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Why might Alaskans favor Arctic drilling? A $2,000 check

JUNEAU — This year's Permanent Fund dividend check — what Alaskans receive each year from the state's oil-revenue investment fund — is likely to be more than $2,000, the first time since the state began making the payments in 1982 that the dividend has topped two grand.

The biggest previous dividend was $1963.86 in 2000. Last year's was $1,654.

The dividend spins off the Alaska Permanent Fund, the state's $37 billion oil wealth savings account.

Although oil prices have hit record highs recently, it's not the price of oil that determines the size of the dividend. Rather, it's the profits Permanent Fund managers generate by investing in stocks, bonds, real estate and other things.

The dividend is based on an average of the fund's profits over the past five years.

Using the latest figures from the Permanent Fund, and factoring in some assumptions such as how many residents will qualify for a check, the Anchorage Daily News estimates this fall's dividend will be $2,080 to $2,100.

If that proves accurate, a family of four would receive dividends totaling at least $8,320.

Dividends are scheduled to start going out in early October as either direct bank deposits or as paper checks, with more than 600,000 residents — men, women and children who lived in the state for all of 2007 — expected to receive a payment.

Mike Burns, the Permanent Fund's executive director, said the dividend is a byproduct of the fund's success, which is novel among the states.

"This is an extraordinary socioeconomic experiment that has grown and paid off beyond anybody's expectations," he said.

The dividend annually provides a powerful punch to the local economy, with dividends totaling more than $1.2 billion expected to gush out this fall. Merchants ranging from airlines to car dealerships often mount special sales to try to capture some of these dollars.

The McDowell Group, a Juneau-based economic research firm, in March presented survey results on what people do with their household's dividends. Statewide, 37 percent said they spend the greatest portion on living expenses such as rent, utility bills or groceries, with another 32 percent saying they save or invest the money. After that, the priorities are debt repayment, vacations, major purchases such as TVs or snowmobiles, and charitable donations.

EVEN MORE MONEY?

Dave Cavitt, owner of Furniture Enterprises of Alaska -- with Sadler's, Williams & Kay and other furniture stores under its banner -- said a $2,000 dividend is sure to lift sales for many merchants.

"A rising tide raises all boats. That's definitely a rising tide," he said, talking by phone from Juneau where he and his family are touring Southeast aboard his 34-foot sailboat, the Balance.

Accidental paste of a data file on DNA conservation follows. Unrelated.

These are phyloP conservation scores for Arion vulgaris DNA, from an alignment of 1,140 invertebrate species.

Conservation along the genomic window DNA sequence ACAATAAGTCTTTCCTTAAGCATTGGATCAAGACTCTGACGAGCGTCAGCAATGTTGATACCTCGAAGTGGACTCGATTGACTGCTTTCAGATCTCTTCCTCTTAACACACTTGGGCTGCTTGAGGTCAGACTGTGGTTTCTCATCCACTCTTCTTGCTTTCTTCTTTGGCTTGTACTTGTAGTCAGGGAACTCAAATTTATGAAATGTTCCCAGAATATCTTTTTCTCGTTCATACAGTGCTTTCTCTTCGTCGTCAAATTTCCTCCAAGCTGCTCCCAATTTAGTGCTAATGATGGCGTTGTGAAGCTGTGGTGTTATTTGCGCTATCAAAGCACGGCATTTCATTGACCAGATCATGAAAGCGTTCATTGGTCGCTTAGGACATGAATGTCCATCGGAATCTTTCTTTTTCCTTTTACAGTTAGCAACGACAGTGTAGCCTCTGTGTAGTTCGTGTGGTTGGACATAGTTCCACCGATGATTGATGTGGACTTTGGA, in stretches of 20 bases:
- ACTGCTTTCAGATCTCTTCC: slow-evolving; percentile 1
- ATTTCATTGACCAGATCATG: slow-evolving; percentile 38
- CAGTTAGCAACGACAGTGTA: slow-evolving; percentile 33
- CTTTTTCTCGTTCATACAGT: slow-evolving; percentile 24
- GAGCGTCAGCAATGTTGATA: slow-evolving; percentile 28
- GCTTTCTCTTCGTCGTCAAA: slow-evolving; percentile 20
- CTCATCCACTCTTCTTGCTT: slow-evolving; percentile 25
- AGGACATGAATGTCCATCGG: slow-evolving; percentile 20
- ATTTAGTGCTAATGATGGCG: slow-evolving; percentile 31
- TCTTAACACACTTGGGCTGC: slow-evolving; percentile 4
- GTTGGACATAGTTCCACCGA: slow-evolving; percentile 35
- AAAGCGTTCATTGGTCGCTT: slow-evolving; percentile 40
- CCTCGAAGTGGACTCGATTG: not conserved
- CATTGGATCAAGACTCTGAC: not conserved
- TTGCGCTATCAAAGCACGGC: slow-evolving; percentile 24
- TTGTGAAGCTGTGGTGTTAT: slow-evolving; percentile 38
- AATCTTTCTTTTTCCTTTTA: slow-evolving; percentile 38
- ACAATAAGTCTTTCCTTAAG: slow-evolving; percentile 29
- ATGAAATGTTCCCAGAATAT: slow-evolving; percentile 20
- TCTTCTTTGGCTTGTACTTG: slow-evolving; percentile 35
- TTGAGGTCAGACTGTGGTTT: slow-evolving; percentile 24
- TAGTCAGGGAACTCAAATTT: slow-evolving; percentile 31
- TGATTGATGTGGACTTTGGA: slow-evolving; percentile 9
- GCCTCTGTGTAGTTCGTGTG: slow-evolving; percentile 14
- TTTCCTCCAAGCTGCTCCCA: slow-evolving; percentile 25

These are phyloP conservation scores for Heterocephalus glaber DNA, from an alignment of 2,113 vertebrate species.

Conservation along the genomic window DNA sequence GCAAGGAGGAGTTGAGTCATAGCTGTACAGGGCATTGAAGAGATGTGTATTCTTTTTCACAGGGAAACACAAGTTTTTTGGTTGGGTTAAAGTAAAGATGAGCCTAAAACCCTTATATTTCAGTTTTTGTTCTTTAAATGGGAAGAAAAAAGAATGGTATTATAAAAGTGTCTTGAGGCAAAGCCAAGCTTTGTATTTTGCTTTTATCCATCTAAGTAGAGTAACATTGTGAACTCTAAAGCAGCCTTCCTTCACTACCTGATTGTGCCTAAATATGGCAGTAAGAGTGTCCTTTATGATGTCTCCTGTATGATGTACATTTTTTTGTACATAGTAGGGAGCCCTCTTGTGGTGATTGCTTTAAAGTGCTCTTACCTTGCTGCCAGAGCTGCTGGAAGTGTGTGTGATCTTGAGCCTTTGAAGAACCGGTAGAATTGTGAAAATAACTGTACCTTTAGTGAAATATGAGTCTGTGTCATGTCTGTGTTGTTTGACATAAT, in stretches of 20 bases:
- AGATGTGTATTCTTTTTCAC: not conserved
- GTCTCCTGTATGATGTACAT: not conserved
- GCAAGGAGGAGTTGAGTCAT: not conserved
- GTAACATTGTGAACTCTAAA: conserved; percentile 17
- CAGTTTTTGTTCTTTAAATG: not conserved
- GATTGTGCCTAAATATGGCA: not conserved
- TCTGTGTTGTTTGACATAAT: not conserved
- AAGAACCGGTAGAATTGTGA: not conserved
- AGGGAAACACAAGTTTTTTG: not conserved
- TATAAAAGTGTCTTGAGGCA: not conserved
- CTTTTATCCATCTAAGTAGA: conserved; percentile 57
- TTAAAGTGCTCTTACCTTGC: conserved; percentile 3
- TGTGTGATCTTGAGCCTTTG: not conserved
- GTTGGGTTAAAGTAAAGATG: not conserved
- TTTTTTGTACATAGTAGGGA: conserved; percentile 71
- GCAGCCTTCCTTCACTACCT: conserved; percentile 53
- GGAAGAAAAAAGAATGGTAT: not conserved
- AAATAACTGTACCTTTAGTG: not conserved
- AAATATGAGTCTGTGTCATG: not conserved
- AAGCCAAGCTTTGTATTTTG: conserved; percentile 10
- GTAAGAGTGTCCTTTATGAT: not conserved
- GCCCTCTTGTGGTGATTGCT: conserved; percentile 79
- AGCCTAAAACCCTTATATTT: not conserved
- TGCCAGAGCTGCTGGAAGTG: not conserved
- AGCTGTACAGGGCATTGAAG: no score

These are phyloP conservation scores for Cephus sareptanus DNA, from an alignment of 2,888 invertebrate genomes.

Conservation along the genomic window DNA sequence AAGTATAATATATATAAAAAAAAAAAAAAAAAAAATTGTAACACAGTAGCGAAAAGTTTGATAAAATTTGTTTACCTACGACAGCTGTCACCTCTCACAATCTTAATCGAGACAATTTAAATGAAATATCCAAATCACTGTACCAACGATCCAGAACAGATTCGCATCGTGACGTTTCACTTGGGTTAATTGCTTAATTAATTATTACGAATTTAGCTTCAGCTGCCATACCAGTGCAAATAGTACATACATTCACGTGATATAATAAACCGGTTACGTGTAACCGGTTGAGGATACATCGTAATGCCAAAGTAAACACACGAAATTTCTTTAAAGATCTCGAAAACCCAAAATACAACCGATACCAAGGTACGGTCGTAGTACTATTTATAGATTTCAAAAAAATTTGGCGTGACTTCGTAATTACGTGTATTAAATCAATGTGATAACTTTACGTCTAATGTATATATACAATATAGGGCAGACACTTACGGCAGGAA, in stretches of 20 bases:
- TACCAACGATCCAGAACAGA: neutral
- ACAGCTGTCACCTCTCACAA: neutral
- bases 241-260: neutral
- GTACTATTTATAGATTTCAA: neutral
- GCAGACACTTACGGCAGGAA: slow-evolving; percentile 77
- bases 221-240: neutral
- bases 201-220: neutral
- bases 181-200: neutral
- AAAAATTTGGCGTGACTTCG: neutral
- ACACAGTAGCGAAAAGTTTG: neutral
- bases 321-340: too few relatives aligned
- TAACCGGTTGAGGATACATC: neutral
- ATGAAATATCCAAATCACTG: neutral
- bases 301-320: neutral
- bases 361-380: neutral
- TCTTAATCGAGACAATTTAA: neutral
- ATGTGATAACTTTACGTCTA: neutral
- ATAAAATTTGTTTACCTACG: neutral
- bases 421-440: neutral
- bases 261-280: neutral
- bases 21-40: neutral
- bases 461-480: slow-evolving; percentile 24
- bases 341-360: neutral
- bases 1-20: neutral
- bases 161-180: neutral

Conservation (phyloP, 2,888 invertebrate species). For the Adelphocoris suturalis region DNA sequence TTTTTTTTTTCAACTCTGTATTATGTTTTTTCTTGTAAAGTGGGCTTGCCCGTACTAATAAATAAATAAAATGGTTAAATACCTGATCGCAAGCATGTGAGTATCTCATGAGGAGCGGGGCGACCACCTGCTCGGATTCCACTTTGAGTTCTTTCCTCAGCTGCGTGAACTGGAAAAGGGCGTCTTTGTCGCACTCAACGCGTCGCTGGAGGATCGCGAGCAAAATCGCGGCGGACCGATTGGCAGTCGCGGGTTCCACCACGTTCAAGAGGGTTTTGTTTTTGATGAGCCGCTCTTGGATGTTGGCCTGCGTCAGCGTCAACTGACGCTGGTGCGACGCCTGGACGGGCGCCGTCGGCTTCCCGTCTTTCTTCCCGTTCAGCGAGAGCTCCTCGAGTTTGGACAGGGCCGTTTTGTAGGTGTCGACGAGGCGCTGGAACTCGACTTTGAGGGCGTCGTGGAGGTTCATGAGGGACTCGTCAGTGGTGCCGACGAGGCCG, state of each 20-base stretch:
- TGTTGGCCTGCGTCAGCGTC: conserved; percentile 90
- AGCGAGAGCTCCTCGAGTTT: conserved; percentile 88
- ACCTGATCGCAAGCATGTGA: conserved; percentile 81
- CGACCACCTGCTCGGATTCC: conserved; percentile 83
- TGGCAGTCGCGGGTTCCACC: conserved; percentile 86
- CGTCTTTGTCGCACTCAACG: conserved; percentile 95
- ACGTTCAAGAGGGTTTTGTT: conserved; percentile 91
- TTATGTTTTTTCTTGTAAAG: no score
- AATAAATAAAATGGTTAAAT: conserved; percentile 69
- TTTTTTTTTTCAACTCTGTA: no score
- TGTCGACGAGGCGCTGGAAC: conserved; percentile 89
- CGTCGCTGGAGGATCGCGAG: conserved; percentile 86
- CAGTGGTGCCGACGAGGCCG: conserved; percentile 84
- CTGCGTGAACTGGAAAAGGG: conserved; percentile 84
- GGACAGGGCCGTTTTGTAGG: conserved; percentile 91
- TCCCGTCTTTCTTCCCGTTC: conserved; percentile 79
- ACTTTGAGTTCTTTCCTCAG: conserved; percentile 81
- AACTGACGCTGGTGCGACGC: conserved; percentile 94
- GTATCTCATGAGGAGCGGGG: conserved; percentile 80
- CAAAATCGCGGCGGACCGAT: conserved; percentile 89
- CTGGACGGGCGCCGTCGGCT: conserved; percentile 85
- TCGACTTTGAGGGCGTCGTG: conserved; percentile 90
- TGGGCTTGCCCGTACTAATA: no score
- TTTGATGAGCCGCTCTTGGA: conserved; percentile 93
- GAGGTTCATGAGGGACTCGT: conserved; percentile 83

Cavitt figures his stores in Anchorage and on the Kenai Peninsula will see a good boost in business, with lots of parents looking to buy children's furniture.

But he expects little added sales punch in Fairbanks, or from Bush orders. Why? Because folks in the Interior and in villages will be forced to burn their dividends on heating oil and other fuels that have spiked hugely in cost, Cavitt said.

Wayne Stevens, president of the Juneau-based Alaska State Chamber of Commerce, said a record $2,000 dividend will be both a blessing and a curse.

"Katy bar the door!" he said.

Why does he say that?

Because after the dividend amount becomes known each year, the news travels across the country and chamber phones start ringing, Stevens said. The callers are Outsiders, often with kids, asking how to move to Alaska, where to live, how to get a job and, of course, how to get the free money.

"It's going to do harm to Alaska, in my opinion. People are moving not because they can contribute or because they have an idea. It's just where do I get in line?" Stevens said. "Karl Marx must be lying in his box somewhere with a big grin on his face."

On the positive side, he said, the dividend is almost a second Christmas for many of the state's retailers. And for people in rural Alaska, where jobs and opportunity are scarce, the dividend is important for sustaining families.

OK, here's one final, tantalizing note for you financial planners out there.

It's possible your $2,000 dividend could be a $3,200 dividend. That's because state legislators are considering Gov. Sarah Palin's idea of giving each Alaskan a $1,200 "resource rebate," or share of the state's multibillion-dollar oil tax surplus. Some lawmakers want to simply tack that onto Permanent Fund dividend checks, although the Palin administration prefers a separate payment that could go out earlier, in August or September.

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